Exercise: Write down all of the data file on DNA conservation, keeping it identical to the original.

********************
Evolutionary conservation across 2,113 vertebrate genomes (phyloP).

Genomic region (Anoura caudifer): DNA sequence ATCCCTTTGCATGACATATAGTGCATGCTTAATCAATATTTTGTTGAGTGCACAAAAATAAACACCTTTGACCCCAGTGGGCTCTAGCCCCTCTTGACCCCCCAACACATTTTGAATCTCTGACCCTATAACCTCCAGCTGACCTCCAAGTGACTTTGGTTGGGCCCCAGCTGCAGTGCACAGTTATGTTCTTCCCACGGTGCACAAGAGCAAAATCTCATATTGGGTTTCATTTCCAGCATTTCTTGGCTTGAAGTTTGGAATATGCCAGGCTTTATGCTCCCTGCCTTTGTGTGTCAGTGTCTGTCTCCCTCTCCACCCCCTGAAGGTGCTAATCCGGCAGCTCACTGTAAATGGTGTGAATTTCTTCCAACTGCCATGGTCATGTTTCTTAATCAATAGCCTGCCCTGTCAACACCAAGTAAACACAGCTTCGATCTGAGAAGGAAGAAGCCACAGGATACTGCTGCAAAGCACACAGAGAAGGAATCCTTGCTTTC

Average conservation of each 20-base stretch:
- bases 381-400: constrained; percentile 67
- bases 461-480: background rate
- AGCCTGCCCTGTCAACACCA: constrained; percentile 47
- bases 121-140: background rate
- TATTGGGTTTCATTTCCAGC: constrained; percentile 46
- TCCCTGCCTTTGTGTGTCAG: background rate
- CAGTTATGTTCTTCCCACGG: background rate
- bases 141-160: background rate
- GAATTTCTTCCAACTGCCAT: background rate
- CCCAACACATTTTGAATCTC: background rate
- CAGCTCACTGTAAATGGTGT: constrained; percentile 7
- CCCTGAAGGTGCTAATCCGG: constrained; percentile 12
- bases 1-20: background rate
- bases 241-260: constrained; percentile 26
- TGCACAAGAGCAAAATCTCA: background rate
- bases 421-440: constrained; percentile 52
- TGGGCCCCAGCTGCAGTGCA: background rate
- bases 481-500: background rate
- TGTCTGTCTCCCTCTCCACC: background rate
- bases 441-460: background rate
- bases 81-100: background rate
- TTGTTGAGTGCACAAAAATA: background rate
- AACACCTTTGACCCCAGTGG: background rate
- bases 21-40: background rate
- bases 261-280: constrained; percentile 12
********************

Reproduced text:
Evolutionary conservation across 2,113 vertebrate genomes (phyloP).

Genomic region (Anoura caudifer): DNA sequence ATCCCTTTGCATGACATATAGTGCATGCTTAATCAATATTTTGTTGAGTGCACAAAAATAAACACCTTTGACCCCAGTGGGCTCTAGCCCCTCTTGACCCCCCAACACATTTTGAATCTCTGACCCTATAACCTCCAGCTGACCTCCAAGTGACTTTGGTTGGGCCCCAGCTGCAGTGCACAGTTATGTTCTTCCCACGGTGCACAAGAGCAAAATCTCATATTGGGTTTCATTTCCAGCATTTCTTGGCTTGAAGTTTGGAATATGCCAGGCTTTATGCTCCCTGCCTTTGTGTGTCAGTGTCTGTCTCCCTCTCCACCCCCTGAAGGTGCTAATCCGGCAGCTCACTGTAAATGGTGTGAATTTCTTCCAACTGCCATGGTCATGTTTCTTAATCAATAGCCTGCCCTGTCAACACCAAGTAAACACAGCTTCGATCTGAGAAGGAAGAAGCCACAGGATACTGCTGCAAAGCACACAGAGAAGGAATCCTTGCTTTC

Average conservation of each 20-base stretch:
- bases 381-400: constrained; percentile 67
- bases 461-480: background rate
- AGCCTGCCCTGTCAACACCA: constrained; percentile 47
- bases 121-140: background rate
- TATTGGGTTTCATTTCCAGC: constrained; percentile 46
- TCCCTGCCTTTGTGTGTCAG: background rate
- CAGTTATGTTCTTCCCACGG: background rate
- bases 141-160: background rate
- GAATTTCTTCCAACTGCCAT: background rate
- CCCAACACATTTTGAATCTC: background rate
- CAGCTCACTGTAAATGGTGT: constrained; percentile 7
- CCCTGAAGGTGCTAATCCGG: constrained; percentile 12
- bases 1-20: background rate
- bases 241-260: constrained; percentile 26
- TGCACAAGAGCAAAATCTCA: background rate
- bases 421-440: constrained; percentile 52
- TGGGCCCCAGCTGCAGTGCA: background rate
- bases 481-500: background rate
- TGTCTGTCTCCCTCTCCACC: background rate
- bases 441-460: background rate
- bases 81-100: background rate
- TTGTTGAGTGCACAAAAATA: background rate
- AACACCTTTGACCCCAGTGG: background rate
- bases 21-40: background rate
- bases 261-280: constrained; percentile 12